}}
\noindent
moves the head one cell to the left unless it was already scanning the leftmost cell
marked by the symbol~<<$*$>>.
Machine $\WRITE(0)$ with instructions
{\boldmath \halign{\kern.35\hsize #\cr
$q_1* \rightarrow *Sq_2$\cr
$q_10 \rightarrow 0Sq_2$\cr
$q_11 \rightarrow 0Sq_2$\cr
$q_12 \rightarrow 0Sq_2$\cr
$q_13 \rightarrow 0Sq_2$\cr
$q_1\lambda \rightarrow 0Sq_2$\cr
$q_1\a \rightarrow 0Sq_2$\cr
}}
\noindent
writes the symbol <<0>> to the cell scanned by the head unless it is the leftmost
cell containing the marker <<$*$>>. Similar actions are performed by the machines
$\WRITE(1)$, $\WRITE(2)$, $\WRITE(3)$ and $\WRITE(\lambda)$ the instructions for which can be
obtained from written instructions by replacing the symbol <<0>> in the right-hand sides of the
instructions by <<1>>, <<2>> <<3>> and <<$\lambda$>> respectively.
Machine $\READ(0)$ with instructions
{\boldmath \halign{\kern.35\hsize #\cr
$q_1* \rightarrow *Sq_3$\cr
$q_10 \rightarrow 0Sq_2$\cr
$q_11 \rightarrow 1Sq_3$\cr
$q_12 \rightarrow 2Sq_3$\cr
$q_13 \rightarrow 3Sq_3$\cr
$q_1\lambda \rightarrow \lambda Sq_3$\cr
$q_1\a \rightarrow \lambda Sq_3$\cr
}}
\noindent
determines whether the cell scanned by the head contains the symbol <<0>> or not
and then halts in state $q_2$ or $q_3$, accordingly; by our convention these correspond
respectively to ``yes'' or ``no'' answers.
In a similar manner, machines $\READ(1)$, $\READ(2)$, $\READ(3)$, $\READ(*)$ determine the presence of symbols <<$1$>>, <<$2$>>, <<$3$>>, <<$*$>>.
\task{C0}
a$)$ Construct the machine \machine{STOP}, which goes directly into the final state $q_3$ from the state $q_1$.
\\
b$)$ Construct the machine $\machine{READNOT}(x)$ which recognizes the absence of the symbol $x$ in the cell observed by the head.
\mysection{Composition of machines: two ways }
The First method for constructing a new Turing machine $M$ from two given machines $M_1$ and $M_2$ is as follows:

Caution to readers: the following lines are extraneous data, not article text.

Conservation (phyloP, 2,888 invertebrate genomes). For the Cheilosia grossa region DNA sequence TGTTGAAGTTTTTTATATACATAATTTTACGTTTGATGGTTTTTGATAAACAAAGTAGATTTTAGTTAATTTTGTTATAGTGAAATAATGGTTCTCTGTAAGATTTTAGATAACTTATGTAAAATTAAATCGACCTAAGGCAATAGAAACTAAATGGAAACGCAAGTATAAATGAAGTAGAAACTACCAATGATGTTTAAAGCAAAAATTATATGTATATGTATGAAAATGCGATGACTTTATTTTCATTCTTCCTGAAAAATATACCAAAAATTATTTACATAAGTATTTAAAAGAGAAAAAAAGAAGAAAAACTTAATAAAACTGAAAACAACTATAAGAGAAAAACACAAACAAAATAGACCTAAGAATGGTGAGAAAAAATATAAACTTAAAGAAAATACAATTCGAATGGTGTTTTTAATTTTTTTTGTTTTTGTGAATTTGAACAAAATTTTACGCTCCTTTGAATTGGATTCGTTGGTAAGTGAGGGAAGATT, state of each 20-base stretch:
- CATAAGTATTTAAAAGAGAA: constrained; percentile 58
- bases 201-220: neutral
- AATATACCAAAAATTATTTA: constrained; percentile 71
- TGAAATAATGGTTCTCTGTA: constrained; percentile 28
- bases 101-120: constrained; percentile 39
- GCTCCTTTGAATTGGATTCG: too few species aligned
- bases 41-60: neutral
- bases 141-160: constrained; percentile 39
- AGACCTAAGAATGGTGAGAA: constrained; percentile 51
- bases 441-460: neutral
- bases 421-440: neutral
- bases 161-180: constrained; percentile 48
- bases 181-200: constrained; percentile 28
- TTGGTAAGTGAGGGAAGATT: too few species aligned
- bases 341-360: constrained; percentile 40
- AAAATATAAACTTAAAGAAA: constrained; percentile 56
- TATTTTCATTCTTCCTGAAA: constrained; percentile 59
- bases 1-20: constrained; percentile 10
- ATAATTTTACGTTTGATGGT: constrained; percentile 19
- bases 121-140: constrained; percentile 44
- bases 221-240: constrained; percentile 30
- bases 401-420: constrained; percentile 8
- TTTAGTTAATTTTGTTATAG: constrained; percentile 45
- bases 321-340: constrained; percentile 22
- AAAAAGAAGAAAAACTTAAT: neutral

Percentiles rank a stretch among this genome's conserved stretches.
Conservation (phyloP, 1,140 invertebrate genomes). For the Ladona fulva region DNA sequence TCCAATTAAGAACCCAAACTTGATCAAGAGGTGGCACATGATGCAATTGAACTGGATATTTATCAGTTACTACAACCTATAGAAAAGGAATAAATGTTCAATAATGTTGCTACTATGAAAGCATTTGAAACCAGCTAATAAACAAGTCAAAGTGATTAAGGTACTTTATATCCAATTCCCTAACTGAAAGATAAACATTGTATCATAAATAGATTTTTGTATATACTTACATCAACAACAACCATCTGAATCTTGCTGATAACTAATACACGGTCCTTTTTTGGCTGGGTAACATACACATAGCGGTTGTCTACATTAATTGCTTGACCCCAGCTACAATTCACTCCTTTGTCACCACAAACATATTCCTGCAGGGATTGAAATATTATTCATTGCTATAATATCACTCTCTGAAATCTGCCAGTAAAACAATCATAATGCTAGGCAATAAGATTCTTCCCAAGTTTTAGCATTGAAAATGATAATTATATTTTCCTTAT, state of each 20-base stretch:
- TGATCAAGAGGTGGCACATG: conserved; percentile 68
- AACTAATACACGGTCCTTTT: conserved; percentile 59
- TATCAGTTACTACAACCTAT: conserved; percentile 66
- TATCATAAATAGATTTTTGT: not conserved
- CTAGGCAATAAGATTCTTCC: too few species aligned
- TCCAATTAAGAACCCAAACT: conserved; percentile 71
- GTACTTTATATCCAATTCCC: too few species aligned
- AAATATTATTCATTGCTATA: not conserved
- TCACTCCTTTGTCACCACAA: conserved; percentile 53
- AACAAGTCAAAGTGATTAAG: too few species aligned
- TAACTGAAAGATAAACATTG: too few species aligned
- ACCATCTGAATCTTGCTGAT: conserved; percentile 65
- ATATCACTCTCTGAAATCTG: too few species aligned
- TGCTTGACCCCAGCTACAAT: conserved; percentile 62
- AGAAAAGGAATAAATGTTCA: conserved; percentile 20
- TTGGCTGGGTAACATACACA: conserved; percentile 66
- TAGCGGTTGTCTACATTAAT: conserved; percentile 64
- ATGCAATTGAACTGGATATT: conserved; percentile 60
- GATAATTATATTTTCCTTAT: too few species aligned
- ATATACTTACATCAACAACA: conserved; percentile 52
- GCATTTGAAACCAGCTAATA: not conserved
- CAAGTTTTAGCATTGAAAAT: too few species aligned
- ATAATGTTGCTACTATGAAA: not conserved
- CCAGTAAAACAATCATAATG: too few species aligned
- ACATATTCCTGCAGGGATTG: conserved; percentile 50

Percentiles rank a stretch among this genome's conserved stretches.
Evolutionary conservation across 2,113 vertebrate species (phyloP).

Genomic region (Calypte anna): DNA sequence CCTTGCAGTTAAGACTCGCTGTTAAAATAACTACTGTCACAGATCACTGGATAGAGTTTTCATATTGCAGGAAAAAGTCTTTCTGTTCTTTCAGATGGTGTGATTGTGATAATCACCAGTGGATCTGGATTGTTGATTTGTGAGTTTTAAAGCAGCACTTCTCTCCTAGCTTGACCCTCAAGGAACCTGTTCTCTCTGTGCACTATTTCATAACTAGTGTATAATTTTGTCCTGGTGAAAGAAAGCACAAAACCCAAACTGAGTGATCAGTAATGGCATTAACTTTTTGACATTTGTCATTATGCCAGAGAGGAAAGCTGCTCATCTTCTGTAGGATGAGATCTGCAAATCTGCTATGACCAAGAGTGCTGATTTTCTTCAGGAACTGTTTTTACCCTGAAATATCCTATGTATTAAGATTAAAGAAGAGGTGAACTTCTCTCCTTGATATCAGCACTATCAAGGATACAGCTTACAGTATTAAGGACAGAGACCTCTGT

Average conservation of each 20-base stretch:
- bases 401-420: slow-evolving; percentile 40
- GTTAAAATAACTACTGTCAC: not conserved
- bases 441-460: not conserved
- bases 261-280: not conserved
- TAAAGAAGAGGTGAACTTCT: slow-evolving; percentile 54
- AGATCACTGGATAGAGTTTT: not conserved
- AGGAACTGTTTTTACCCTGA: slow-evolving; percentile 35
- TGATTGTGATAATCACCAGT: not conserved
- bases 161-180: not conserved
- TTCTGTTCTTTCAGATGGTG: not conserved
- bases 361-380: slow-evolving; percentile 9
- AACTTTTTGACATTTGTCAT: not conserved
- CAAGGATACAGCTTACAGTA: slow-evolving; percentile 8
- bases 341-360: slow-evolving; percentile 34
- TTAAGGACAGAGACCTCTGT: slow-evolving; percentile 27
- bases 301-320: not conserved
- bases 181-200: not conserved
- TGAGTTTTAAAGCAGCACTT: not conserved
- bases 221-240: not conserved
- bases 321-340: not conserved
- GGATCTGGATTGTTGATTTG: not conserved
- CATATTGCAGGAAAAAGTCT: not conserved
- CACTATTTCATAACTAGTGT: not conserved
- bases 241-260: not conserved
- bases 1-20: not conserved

1. In all instructions of machine $M_1$, the final state $q_2$ is replaced by $q_{v+1}$ where
$v$ is the number of states of machine $M_1$ (it should be recalled that final states can
occur only in the right-hand sides of instructions).
2. In all instructions of machine $M_2$ every non-final state $q_i$ is replaced by $q_{v+i}$
(in particular, $q_1$ is replaced by $q_{v+1}$.
3. The set of instructions of the new machine $M$ consists of the instructions of
both of the given machines, modified as described above.
{\centering
\includegraphics{hilb.1}
%рисунок 1
}
The action of machine $M$ clearly consists of the consecutive execution of the actions
of machines $M_1$ and $M_2$ {\it as originally constituted}, provided that machine $M_1$ halted
in state $q_2$. To denote machine $M$, we shall use any one of the three notations:
$$M_1;M_2 \qquad M_1 \hbox{\bf\ and } M_2
\qquad\hbox{или}\qquad
\hbox{\bf if }M_1 \hbox{\bf\ then } M_2.$$
The second method for constructing a new Turing machine $M$ from two given
machines $M_1$ and $M_2$ allows us to construct cycles of the following types: \machine{FOR i=1 TO N} or \machine{WHILE}. Such type cycles appears not
only in programming but in mathematics as well. For example, in order to calculate function $f(n)=2^{2^n}$ the number $2$ needs to be squared $n$ times.
This method is as follows:
1. In all instructions of machine $M_1$ the final state $q_2$ is replaced by $q_{v+1}$, where
$v$ is the number of states of machine $M_1$ and the final state $q_3$ is replaced by $q_2$.
2. In all instructions of machine $M_2$ every non-final state $q_i$ is replaced by $q_{v+i}$
and the final state $q_2$ is replaced by $q_1$.
3. The set of instructions of the new machine $M$ consists of the instructions of
both of the given machines, modified as described above.
{\centering
\includegraphics{hilb.2}
%рисунок 2
}
The action of this machine consists in performing in turn the actions of machines
$M_1$ and $M_2$ as originally constituted until one of them enters the final state $q_3$
The Turing machine constructed in this way will be denoted by
$${\bf while\ } M_1 {\bf\ do\ } M_2 {\bf\ od}.$$
The notation introduced above resembles a primitive programming language. (In
fact, every such ``program'' denotes a particular Turing machine.) However, this language is not so stupid as it looks like. It is powerful enouth to emulate
any computer. Famous {\it Church thesis} claims that any algorithm can be realized on the Turing machine. The notion of Turing machine formalizes the notion
of mechanical work in completely adecuate way. In the sequel, we identify Turing machines and algorithms.
Machine
$$\machine{STAR} = {\bf while}\ \machine{READNOT}(*) {\bf\ do\ } \machine{LEFT} \bf{\ od}$$
puts the head into the leftmost cell (marked by <<$*$>>)
Machine
$$\machine{VACANT}=\machine{STAR};\
{\bf while\ } \machine{READNOT}(\lambda) {\bf\ do\ } \machine{RIGHT} \bf{\ od}$$